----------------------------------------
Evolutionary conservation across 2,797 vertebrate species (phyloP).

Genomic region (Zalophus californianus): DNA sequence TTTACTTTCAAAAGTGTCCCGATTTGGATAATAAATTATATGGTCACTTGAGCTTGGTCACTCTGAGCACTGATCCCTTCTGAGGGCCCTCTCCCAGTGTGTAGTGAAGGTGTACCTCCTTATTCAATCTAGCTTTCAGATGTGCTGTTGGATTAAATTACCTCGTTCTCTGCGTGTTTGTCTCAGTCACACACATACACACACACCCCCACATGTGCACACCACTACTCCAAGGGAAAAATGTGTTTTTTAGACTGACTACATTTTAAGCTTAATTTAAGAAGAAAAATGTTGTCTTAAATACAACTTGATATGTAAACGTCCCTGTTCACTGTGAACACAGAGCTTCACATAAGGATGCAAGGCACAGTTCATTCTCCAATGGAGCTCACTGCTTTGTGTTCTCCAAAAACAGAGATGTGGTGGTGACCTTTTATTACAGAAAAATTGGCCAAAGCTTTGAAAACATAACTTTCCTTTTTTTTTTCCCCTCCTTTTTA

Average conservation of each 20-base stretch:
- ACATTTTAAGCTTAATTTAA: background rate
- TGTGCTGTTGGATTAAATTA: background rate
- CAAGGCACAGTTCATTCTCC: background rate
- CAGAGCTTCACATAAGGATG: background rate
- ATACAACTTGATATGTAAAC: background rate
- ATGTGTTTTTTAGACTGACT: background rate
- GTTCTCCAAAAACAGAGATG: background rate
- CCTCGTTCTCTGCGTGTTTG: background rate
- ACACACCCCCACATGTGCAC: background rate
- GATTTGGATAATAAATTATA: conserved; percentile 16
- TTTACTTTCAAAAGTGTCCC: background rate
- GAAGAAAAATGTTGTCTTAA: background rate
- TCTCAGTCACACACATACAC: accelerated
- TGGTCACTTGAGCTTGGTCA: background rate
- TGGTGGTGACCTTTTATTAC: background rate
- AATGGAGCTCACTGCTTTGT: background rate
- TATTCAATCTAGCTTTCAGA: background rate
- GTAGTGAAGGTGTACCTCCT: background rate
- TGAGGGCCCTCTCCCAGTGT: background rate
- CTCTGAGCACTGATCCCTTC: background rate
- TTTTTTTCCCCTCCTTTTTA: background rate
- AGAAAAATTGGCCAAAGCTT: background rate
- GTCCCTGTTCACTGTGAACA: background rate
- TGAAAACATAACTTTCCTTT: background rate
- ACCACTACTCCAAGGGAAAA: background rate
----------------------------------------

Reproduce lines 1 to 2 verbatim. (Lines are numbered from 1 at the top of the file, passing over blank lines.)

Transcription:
Evolutionary conservation across 2,797 vertebrate species (phyloP).

Genomic region (Zalophus californianus): DNA sequence TTTACTTTCAAAAGTGTCCCGATTTGGATAATAAATTATATGGTCACTTGAGCTTGGTCACTCTGAGCACTGATCCCTTCTGAGGGCCCTCTCCCAGTGTGTAGTGAAGGTGTACCTCCTTATTCAATCTAGCTTTCAGATGTGCTGTTGGATTAAATTACCTCGTTCTCTGCGTGTTTGTCTCAGTCACACACATACACACACACCCCCACATGTGCACACCACTACTCCAAGGGAAAAATGTGTTTTTTAGACTGACTACATTTTAAGCTTAATTTAAGAAGAAAAATGTTGTCTTAAATACAACTTGATATGTAAACGTCCCTGTTCACTGTGAACACAGAGCTTCACATAAGGATGCAAGGCACAGTTCATTCTCCAATGGAGCTCACTGCTTTGTGTTCTCCAAAAACAGAGATGTGGTGGTGACCTTTTATTACAGAAAAATTGGCCAAAGCTTTGAAAACATAACTTTCCTTTTTTTTTTCCCCTCCTTTTTA